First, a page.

The new green power will need new power infrastructure but will also heavily rely on existing gas or liquid fuel infrastructure for imports, storage, transport within Europe, and distribution of energy. By 2030, we will still have a significant amount of combustion engine vehicles and gas or oil-fueled heaters. Only a mix of green technologies and available liquid fuel infrastructure can bring us to clean energy in Europe in the future while still being able to meet the energy demand.
From a European perspective, what are the main challenges toward “net-zero” and clean energy by 2050?
Challenge I: Access to primary energy and bringing primary energy into Europe
One of the differences between countries in Europe concerns Carbon Capture and Storage (CCS) that use fossil energy carriers such as gas or coal in a close to climate-neutral way. Countries like the Netherlands and Norway accept CCS even as a long-term solution, while others see CCS only as bridging technology until enough renewable energy is accessible.
How can we increase green electricity production in the coming decade to substitute for fossil energy and at the same time account for increasing power demand from the ongoing electrification of the economy because of more electric vehicles and heat pumps?
From a global economy and policy perspective, it is important to offer a long-term solution to oil and gas-exporting countries that can convert their domestic economy toward sustainable products. This can happen via “blue hydrogen” (low-carbon hydrogen produced from natural gas) and sustainable fuels (for example, if Israel makes use of its gas reserves to produce hydrogen) or via green hydrogen (hydrogen produced from renewable electricity).
Challenge 2: Heavy private investments needed into end-use applications
Millions of end use applications need to be adapted. In Europe, the vehicle fleet is almost 300 million passenger cars and 50 million trucks that would need to be transformed into electric vehicles. The vehicles are fueled by 93,000 filling stations.
In Germany, the actual number of public charging points is about 40,000, and the number of private wall boxes is less than 300,000 units. Recent studies assume that 15 million electric vehicles in Germany in 2030 (around one-third of the fleet) would need five to eight million private charging points in addition to 450,000 to 850,000 public charging points. Even if all these charging points were built, there would still be around 30 million nonelectric vehicles in Germany that would run on liquid fuels.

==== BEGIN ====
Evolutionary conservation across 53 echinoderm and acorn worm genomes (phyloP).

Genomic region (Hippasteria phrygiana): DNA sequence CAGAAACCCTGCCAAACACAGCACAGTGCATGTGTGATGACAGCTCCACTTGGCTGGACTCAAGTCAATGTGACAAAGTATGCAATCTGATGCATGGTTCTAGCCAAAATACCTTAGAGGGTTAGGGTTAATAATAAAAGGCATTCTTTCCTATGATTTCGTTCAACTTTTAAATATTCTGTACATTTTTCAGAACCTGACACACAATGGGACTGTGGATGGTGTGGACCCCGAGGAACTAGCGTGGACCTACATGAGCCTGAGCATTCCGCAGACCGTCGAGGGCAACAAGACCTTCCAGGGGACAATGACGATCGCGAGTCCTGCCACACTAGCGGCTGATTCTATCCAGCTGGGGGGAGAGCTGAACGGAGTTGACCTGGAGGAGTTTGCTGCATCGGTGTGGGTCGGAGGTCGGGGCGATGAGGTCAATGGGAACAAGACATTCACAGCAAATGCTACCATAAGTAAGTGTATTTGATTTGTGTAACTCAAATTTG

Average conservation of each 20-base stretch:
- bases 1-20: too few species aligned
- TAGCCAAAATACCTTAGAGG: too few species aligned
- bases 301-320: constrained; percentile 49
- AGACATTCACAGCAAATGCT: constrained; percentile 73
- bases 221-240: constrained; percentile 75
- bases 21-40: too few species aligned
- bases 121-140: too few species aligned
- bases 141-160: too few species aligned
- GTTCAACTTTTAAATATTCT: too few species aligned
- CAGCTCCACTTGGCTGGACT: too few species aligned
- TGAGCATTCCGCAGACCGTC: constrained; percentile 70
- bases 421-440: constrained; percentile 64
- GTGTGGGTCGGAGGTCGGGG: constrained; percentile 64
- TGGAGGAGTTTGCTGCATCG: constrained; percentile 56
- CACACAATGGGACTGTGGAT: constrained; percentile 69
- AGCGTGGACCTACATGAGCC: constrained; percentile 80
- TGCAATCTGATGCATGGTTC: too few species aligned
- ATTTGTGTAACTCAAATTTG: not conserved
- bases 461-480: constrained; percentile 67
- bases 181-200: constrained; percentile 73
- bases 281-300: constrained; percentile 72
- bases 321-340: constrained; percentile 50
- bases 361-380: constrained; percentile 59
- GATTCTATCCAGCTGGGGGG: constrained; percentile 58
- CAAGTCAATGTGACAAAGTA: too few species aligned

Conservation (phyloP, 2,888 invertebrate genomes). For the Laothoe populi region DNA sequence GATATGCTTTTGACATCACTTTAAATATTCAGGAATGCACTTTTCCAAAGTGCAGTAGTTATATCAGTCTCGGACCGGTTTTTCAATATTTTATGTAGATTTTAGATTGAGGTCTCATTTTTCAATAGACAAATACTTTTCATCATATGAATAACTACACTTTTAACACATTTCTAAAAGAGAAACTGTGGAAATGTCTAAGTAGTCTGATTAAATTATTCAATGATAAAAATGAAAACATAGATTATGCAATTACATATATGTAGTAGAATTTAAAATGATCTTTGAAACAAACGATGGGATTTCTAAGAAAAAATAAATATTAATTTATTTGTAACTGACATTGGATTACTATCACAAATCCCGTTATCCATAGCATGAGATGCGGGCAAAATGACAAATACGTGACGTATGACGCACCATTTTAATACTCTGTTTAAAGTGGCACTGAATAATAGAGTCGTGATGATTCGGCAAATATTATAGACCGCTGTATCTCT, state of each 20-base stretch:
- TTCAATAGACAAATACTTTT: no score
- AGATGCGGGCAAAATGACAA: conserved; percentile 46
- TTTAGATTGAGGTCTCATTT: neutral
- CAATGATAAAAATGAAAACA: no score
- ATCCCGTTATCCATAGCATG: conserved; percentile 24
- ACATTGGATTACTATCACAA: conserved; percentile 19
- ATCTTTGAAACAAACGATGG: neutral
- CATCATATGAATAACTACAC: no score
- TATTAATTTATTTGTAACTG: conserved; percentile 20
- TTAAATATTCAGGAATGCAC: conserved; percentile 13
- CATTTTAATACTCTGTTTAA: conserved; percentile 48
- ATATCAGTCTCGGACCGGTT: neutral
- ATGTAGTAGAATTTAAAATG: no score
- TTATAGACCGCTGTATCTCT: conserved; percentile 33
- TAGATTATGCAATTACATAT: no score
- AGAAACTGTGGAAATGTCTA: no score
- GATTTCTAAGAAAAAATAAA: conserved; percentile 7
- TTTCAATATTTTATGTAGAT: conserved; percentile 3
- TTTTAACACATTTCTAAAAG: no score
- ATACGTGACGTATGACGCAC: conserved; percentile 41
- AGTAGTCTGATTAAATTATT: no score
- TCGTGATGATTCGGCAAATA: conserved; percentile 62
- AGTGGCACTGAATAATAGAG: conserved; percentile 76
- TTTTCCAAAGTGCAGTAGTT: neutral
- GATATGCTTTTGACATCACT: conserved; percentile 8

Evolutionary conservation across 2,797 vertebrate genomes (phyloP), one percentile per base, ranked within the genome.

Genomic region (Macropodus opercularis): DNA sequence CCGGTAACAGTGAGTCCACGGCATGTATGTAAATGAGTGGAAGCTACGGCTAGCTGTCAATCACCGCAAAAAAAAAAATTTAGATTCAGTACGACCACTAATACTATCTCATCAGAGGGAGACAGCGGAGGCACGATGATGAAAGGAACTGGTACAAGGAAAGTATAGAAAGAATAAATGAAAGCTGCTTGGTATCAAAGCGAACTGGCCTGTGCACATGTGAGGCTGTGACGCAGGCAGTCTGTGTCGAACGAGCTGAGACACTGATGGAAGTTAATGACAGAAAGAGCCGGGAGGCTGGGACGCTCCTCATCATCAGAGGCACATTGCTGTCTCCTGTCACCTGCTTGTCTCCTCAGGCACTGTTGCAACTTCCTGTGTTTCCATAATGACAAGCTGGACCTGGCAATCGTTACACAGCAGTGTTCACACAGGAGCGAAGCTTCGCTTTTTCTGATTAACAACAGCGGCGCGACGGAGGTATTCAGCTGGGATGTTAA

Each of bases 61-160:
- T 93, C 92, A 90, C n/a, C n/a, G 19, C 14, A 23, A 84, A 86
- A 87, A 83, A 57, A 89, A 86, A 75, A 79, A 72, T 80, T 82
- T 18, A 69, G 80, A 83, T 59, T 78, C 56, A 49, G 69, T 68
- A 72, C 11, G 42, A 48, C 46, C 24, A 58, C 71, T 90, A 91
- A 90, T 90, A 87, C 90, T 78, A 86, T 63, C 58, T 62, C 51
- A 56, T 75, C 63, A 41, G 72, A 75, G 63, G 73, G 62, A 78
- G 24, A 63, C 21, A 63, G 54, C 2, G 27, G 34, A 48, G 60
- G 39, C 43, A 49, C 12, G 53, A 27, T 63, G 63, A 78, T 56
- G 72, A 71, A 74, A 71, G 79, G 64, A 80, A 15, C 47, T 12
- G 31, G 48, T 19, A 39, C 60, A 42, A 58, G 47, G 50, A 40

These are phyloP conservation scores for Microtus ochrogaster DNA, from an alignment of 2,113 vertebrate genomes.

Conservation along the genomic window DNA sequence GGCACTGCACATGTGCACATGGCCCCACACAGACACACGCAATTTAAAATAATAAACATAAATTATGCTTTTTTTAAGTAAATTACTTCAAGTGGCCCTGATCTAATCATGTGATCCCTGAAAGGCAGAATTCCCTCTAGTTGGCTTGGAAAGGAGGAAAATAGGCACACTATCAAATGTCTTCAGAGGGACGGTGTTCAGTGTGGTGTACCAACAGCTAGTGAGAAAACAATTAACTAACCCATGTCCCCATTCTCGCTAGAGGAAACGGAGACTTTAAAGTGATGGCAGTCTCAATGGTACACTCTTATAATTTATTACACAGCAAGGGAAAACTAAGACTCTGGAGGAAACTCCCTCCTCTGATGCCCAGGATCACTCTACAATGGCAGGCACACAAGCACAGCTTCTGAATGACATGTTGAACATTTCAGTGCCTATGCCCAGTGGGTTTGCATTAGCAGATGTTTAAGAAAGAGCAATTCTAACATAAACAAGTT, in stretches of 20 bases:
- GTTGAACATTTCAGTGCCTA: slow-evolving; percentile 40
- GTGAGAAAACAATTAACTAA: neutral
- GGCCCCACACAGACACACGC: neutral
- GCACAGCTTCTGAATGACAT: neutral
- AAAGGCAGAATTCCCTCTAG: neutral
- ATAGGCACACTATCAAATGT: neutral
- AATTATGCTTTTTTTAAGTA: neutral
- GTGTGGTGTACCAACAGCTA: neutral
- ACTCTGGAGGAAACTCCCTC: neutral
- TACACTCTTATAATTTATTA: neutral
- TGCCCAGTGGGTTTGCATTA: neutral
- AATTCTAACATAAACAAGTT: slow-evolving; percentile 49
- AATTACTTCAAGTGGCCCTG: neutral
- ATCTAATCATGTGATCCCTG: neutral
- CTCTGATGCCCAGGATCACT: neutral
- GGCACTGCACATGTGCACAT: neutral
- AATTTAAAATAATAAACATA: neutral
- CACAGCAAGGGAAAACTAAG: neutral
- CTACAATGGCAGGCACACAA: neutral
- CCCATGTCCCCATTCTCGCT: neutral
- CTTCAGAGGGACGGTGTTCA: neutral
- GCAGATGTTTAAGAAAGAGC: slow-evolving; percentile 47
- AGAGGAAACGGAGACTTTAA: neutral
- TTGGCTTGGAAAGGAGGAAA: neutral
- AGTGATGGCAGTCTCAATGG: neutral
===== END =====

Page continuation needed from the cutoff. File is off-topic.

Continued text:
A similar challenge is true for the heating market. Currently, the German heating market for residential buildings consists of 19 million heaters (for heating 42 million apartments/houses), of which one million are electric heat pumps. More than 75% of today’s heaters in Germany use natural gas or oil. In the heating market, the direct electrification approach would therefore require huge investments into end use appliances (and qualified working staff to carry this out).
Challenge 3: Keeping domestic industry competitive in a global market
Another challenge high on the agenda is to defossilize the European industry while keeping the European products cost-competitive on a global market. Focus is laid on subsidies (e.g., Carbon Contracts for Difference for steel industry) and on the introduction of a Carbon Border Adjustment Mechanism aiming at taxing imports into Europe, based on their carbon content to protect European industry from competition coming from countries with softer environmental policies. Both instruments are under debate but are not yet defined. What is also clear is that the costs for this will end up with citizens: subsidies will have to be paid, and imported goods will be more expensive with the Adjustment Mechanism. This is a difficult message to send to voters.
Combining new energies with old infrastructure will be the answer to fight climate change in the medium term:
Meeting our carbon abatement targets will be a huge challenge for Europe. We will heavily rely on existing gas or liquid fuel infrastructure for imports, storage, transport within Europe, and distribution of energy. The good news is that we don’t have to rely only on power grids and investments in new electric end use appliances – we can also use green molecules and green liquids both for system integration of the electric end-use appliances and to decarbonize the nonelectric end use appliances. Most of the available gas or liquid fuel infrastructure and end appliances could easily be adapted to deal with hydrogen or green liquids rather than fossil natural gas or diesel. In other words, a mix of green technologies and infrastructures will be needed to address the significant challenges ahead.
Dr. Christoph Gatzen is an associate director in Frontier’s Cologne office with over 15 years of consulting experience in the European energy sector. He is an expert in electricity markets and regularly works for major energy companies, regulators and governmental authorities. Pablo Gonzalez is a manager in Frontier’s Madrid office. With over 15 years of experience in electricity and gas, his work spans advice on decarbonization policy, regulation and litigation.